True conflict: True conflict occurs when the situation may have a negative impact on patients, the organization or the individual. Examples of true conflict:
- Poor practice – you witness a physician about to insert a central line without using the protective barriers, or walk into an isolation room without a gown.
- Poor behavior – you witness an experienced, senior nurse yelling at your orientee in the middle of the hallway, in front of patients’ rooms. The unit secretary drops the f-bomb while sitting at the desk in the nurses’ station.
- Issues with processes – the nurses complain that they are never able to get their medications on time from Pharmacy. Pharmacy claims that the nurses do not enter the orders in correctly, therefore causing the delay. This is true conflict due to a process issue.
- Issues with staff relationships – the relationship between the nurses and nursing assistants is getting worse. Call lights aren’t being answered, the fall rates are up and nobody is working together.
If you realize you are dealing with false conflict, the solution is to just let it go. If you realize you are dealing with true conflict, then you need to take action.
Step 2: Separate the person from the behavior. Beat up problems – not people.
Step 3: Fact finding. The more information you have, the better. Data doesn’t lie. When you gather as much information about the problem, it’s easier to identify a solution.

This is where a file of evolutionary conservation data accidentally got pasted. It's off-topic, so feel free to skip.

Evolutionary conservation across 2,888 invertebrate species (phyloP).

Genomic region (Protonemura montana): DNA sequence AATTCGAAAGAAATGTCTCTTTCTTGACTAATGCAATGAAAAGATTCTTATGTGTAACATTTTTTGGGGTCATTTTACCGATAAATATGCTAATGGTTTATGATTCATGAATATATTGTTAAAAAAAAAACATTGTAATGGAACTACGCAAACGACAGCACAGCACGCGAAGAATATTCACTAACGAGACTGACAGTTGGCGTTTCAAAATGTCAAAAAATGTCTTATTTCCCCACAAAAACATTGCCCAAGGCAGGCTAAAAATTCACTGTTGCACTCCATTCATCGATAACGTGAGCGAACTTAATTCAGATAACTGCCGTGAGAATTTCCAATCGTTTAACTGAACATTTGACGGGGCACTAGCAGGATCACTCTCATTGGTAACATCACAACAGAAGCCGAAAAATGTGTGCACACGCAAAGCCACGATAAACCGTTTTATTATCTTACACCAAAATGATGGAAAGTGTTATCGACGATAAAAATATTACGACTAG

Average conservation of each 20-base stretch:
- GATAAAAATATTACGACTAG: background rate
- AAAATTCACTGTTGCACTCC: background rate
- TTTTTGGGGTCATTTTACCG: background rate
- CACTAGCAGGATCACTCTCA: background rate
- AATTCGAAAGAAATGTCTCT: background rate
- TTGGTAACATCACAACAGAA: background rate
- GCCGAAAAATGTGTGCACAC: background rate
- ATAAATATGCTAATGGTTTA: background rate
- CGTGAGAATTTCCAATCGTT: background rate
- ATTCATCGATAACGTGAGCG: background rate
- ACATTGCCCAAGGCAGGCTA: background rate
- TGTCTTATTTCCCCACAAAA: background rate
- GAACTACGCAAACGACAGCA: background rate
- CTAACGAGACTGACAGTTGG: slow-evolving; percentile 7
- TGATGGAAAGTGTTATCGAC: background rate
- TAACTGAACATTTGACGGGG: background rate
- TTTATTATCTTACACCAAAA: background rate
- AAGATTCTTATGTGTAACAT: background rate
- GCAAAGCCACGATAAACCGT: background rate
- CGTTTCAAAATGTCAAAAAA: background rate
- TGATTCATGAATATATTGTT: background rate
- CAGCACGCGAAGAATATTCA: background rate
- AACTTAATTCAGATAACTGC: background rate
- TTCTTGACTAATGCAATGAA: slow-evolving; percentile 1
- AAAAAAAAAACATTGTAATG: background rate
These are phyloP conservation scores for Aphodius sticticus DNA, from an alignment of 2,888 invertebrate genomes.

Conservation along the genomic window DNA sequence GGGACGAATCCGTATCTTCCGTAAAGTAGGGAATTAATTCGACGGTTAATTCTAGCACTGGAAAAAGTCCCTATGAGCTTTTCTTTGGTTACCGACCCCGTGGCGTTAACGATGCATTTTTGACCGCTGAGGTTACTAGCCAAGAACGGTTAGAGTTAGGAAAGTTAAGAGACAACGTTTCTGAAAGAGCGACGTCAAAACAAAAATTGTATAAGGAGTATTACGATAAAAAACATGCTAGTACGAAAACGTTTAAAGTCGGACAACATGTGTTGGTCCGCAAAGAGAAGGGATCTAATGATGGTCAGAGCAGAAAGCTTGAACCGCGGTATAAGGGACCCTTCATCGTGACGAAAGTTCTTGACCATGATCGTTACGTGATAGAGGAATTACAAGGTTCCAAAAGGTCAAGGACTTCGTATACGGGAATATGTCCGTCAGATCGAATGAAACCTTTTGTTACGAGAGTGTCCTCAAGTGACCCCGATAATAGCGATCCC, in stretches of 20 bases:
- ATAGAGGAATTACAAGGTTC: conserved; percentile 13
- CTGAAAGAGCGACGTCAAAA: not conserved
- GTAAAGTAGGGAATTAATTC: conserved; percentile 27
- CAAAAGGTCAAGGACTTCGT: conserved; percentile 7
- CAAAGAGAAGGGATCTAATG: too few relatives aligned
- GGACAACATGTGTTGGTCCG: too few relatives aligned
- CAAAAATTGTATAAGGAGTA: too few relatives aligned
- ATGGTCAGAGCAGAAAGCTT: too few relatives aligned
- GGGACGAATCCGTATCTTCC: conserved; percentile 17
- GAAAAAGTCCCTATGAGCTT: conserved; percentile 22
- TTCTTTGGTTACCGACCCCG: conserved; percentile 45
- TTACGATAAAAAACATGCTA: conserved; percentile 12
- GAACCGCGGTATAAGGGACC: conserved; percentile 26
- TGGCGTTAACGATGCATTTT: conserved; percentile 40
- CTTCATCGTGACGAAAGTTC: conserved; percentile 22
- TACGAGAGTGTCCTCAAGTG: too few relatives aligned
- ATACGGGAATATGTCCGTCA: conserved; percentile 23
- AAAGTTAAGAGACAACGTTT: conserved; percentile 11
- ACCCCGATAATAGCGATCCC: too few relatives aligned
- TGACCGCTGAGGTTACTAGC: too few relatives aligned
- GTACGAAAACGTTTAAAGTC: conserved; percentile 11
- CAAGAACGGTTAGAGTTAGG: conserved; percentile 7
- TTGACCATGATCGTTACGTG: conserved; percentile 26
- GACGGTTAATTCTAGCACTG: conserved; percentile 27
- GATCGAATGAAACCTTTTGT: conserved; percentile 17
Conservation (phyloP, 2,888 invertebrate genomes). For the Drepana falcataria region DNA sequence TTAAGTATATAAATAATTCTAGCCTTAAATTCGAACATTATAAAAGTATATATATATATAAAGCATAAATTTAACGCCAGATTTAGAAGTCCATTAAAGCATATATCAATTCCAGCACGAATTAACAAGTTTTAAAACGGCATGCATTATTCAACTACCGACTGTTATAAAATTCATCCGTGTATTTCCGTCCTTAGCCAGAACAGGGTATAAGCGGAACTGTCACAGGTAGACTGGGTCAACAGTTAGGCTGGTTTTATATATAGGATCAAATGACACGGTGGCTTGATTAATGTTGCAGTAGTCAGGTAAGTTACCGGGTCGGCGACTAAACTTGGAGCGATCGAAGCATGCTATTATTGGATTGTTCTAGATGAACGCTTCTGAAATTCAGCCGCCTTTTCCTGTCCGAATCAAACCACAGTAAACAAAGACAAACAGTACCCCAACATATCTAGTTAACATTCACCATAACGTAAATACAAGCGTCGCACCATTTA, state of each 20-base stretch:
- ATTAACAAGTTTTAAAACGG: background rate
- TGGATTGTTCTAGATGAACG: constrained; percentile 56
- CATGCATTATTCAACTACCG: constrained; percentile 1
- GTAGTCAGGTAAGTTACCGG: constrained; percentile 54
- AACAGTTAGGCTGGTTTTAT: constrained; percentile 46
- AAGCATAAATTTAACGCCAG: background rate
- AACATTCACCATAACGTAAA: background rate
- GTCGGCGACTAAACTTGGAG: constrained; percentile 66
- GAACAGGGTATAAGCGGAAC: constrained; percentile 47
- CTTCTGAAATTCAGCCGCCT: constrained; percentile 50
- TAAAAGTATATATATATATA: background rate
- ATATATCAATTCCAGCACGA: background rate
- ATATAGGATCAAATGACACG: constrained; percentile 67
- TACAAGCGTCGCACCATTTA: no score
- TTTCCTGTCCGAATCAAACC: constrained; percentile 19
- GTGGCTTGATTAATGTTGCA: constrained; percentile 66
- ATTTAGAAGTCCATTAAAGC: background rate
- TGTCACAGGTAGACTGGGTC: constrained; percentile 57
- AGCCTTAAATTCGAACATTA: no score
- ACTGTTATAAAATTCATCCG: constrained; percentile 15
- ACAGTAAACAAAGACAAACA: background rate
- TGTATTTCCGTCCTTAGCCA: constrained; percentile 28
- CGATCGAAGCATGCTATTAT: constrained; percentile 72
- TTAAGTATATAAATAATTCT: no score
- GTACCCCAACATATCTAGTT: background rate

Step 4: Create common goals. Creating common goals ensures that everyone is in alignment. As the late Steve Jobs said, “It’s okay to spend a lot of time arguing about how to get to San Francisco when everyone wants to end up there…but a lot of time gets wasted when if one person wants to go to San Francisco when another secretly wants to go to San Diego.”
Step 5: Brainstorm solutions. Identify every option for a potential solution, even the ones you don’t support. The key is to brainstorm – don’t limit.
Step 6: Seek consensus. For this step to occur, everyone needs to leave his or her ego at home. We all have to make decisions based on what’s best for our patients and for our organizations – not ourselves. Seeking consensus will test your ability to agree to a solution that you might not 100 percent support. That’s okay. The key is to acknowledge that no matter what the ultimate decision is, you will commit.
What is bullying?
Bullying is the repeated patterns of destructive behavior with the conscious or unconscious attempt to do harm. For a behavior to be considered bullying there must be a target, the behavior has to be harmful, and must be repeated over time.
Conflict is a necessary condition that can lead to growth, innovation, and improvements.
Bullying should never exist in this world, let alone in healthcare.
By knowing and understanding the difference, you can embrace and resolve conflict and do your part to eliminate bullying.
Thanks for reading, take care and stay connected.